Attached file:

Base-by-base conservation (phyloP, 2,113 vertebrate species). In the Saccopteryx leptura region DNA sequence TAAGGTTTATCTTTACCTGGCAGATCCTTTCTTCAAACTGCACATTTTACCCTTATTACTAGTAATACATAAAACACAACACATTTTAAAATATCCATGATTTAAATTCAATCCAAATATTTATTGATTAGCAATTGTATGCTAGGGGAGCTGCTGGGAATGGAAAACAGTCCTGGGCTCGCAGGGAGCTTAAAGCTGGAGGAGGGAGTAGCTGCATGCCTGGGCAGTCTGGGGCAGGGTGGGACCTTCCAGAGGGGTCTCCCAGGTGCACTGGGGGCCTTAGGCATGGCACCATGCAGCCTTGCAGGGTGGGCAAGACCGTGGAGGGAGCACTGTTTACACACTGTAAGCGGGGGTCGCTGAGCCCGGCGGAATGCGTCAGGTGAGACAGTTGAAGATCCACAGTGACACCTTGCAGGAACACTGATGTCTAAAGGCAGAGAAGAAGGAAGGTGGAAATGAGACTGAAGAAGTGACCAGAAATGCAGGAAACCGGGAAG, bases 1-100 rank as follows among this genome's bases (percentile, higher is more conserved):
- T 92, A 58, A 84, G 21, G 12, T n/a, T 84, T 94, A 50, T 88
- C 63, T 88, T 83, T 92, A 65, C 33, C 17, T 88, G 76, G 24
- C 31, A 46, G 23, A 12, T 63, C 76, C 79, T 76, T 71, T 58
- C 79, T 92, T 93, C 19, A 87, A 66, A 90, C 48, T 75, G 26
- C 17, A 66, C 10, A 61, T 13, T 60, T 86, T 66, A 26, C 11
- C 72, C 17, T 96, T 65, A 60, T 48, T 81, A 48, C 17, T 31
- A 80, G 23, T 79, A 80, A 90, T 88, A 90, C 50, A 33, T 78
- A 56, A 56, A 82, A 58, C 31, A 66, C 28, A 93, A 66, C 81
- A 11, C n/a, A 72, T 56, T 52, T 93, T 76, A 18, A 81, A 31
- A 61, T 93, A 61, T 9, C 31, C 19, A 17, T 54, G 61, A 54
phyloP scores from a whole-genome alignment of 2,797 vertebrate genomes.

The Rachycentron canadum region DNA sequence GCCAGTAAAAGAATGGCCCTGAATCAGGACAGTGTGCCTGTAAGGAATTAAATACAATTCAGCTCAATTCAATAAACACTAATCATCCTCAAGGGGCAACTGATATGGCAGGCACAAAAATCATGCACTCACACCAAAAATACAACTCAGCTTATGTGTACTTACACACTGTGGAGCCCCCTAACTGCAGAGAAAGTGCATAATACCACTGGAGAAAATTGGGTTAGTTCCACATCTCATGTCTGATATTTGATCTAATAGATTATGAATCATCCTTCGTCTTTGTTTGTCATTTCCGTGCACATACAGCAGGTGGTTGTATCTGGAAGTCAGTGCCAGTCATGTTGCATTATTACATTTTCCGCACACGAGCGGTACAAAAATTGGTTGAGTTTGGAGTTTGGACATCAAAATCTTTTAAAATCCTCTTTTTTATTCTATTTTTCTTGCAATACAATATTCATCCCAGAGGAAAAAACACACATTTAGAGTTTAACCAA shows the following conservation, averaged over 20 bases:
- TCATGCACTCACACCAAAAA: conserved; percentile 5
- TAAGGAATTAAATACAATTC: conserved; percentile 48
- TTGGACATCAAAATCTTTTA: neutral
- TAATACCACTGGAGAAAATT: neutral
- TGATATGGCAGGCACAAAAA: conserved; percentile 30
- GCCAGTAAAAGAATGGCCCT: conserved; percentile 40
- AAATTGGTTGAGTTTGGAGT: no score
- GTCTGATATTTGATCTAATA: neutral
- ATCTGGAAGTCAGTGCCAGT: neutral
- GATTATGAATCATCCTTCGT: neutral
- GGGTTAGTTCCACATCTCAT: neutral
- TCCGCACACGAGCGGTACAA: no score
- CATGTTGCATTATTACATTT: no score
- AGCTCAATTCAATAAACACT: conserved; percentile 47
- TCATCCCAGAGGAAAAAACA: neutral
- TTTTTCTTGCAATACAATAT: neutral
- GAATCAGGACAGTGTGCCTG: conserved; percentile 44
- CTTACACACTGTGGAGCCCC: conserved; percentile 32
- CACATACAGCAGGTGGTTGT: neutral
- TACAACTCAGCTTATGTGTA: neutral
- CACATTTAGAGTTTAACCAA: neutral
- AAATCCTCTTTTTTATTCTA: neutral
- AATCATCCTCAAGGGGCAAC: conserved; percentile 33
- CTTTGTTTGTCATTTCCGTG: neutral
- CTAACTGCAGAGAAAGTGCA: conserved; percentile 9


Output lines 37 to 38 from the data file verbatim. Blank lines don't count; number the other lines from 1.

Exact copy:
- CTTTGTTTGTCATTTCCGTG: neutral
- CTAACTGCAGAGAAAGTGCA: conserved; percentile 9